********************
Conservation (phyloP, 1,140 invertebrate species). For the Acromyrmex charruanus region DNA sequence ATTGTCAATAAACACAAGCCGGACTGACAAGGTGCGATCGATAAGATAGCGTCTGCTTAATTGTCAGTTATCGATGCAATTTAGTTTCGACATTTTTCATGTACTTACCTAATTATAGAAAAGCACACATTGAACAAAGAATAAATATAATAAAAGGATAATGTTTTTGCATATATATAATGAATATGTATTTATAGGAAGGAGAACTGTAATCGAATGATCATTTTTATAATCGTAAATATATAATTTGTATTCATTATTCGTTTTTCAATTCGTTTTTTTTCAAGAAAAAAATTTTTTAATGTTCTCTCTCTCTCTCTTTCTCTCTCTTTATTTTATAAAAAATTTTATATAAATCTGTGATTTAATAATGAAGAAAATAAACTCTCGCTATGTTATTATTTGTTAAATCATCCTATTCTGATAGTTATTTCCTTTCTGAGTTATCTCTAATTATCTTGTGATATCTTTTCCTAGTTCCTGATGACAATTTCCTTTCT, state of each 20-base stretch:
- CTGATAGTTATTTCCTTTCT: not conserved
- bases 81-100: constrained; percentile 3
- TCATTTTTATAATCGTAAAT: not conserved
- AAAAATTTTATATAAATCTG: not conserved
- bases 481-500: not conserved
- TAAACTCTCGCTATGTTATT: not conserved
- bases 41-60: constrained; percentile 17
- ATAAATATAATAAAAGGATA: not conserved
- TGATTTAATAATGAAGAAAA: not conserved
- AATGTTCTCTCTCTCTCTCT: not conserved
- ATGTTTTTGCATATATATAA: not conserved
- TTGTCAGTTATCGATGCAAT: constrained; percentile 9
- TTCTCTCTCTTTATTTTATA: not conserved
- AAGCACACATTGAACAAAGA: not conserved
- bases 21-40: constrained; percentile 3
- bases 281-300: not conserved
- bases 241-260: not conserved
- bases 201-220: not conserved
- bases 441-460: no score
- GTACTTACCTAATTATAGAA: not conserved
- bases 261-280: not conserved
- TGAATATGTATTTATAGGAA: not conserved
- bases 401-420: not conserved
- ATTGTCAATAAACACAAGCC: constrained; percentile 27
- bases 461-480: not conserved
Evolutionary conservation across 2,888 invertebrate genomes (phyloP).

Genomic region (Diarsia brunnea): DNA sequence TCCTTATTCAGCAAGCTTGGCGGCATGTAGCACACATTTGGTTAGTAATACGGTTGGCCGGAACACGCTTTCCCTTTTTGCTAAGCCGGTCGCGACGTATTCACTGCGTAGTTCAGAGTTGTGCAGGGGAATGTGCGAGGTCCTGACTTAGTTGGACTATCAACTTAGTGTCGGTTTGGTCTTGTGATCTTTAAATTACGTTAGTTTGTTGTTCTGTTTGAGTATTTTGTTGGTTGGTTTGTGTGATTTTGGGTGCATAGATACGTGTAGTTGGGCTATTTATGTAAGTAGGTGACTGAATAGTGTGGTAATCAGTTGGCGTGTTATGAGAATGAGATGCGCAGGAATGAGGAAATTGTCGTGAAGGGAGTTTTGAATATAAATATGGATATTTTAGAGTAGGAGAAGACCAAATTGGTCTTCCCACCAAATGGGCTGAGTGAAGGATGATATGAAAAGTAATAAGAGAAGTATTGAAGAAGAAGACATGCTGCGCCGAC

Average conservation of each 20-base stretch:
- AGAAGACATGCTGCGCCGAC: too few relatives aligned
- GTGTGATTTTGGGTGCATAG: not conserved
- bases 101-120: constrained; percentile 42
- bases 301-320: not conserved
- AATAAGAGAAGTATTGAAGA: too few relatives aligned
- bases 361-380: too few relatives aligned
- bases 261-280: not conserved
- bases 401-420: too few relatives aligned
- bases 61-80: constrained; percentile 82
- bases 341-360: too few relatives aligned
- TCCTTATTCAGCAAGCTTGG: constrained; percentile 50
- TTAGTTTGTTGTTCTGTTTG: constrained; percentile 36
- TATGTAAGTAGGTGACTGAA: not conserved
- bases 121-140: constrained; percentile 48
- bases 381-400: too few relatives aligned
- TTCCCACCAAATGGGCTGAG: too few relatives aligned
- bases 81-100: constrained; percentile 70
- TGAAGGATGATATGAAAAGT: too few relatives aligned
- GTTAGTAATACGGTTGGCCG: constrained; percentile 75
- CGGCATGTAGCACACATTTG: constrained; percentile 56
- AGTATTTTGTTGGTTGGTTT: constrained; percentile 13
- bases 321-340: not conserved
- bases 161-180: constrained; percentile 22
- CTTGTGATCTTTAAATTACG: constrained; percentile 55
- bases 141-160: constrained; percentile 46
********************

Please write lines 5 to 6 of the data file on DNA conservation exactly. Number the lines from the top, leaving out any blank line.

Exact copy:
- AAAAATTTTATATAAATCTG: not conserved
- bases 481-500: not conserved